Death of Bus Stops? Take a Superfast Ride in the Superbus

Although riding the bus is more eco-friendly than every person driving a personal vehicle, public transportation has never been accused of being the most stylish, attractive way to get from one place to another. That might soon change with the aptly-named Superbus. Created by a team at Delft University of Technology in the Netherlands, this crazy-looking vehicle is not, as one might assume, a stretch limo; it’s actually an Earth-friendly, scarily fast way to get to work.

Rather than running on a set schedule and making people wait at a central bus stop, the Superbus would take orders for pickups via the internet and SMS. To reduce pollution and increase fuel economy, the bus’ navigational program would try to combine trips whenever possible for riders who live near each other. Even with all this personalization, the Suberbus’ creators don’t expect fares to be any more expensive than current public bus fares.

With a name like Superbus, though, this thing will have to bring more than just on-time, front-door pickup, right? Well, it seems to have just about everything you’d want in a hipper, more attractive version of the much-maligned public bus. The vehicle can adjust its ground clearance to offer a smooth ride on city streets and a fast ride (up to 155 MPH) on the planned dedicated “Supertrack.” Sophisticated safety features include radar detection of obstacles and onboard sensors to tell the driver if everyone in the passenger compartment is buckled up.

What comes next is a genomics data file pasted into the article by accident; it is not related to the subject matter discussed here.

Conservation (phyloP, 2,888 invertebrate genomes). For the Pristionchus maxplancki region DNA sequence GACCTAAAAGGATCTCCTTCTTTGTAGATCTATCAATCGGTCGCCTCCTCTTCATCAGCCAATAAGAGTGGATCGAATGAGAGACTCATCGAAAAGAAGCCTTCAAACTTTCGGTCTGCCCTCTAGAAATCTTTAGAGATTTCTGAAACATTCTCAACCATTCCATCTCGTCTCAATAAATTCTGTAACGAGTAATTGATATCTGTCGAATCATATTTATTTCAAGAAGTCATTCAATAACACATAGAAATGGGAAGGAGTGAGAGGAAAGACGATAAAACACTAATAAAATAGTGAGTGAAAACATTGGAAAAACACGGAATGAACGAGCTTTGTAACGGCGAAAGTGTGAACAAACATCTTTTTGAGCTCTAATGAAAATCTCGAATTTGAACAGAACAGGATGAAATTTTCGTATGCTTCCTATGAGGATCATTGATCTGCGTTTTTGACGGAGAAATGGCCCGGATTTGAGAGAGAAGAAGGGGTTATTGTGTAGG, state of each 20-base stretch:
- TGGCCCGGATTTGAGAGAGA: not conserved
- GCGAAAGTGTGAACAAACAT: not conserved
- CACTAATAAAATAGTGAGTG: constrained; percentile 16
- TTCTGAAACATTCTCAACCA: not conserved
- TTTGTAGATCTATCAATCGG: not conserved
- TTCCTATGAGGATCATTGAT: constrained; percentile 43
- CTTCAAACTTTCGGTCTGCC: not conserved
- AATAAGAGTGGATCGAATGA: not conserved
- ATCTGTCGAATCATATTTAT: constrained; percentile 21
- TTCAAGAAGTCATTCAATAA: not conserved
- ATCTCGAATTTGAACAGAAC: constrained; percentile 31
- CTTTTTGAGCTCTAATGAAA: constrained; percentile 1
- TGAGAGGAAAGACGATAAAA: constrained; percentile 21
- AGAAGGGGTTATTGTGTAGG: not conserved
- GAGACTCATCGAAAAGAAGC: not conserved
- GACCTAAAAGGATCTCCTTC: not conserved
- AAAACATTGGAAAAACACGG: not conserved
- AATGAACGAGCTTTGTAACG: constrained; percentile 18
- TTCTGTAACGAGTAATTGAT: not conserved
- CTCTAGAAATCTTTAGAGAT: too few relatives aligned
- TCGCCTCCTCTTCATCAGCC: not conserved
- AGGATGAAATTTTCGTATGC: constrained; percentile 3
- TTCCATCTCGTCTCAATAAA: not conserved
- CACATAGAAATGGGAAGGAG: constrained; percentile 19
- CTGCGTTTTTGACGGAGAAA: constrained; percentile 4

The passenger compartment sounds much cooler than the standard bus, too. There are three compartments behind the cockpit, all separated with glass partitions. The first compartment features forward-facing seats while the rear compartments both feature inward-facing seats with conference tables in between. And maybe best of all is the inclusion of 16 gull wing doors for entrance and exit. The project has been in progress for quite a while now, and it’s already moved past the road test stages and into prototype testing. We probably won’t see these bad boys on the streets for a few years, but it will be well worth the wait the first time you step through those gull wing doors and into public transport luxury.

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See more in Mass Transit or under Transportation. April, 2010.
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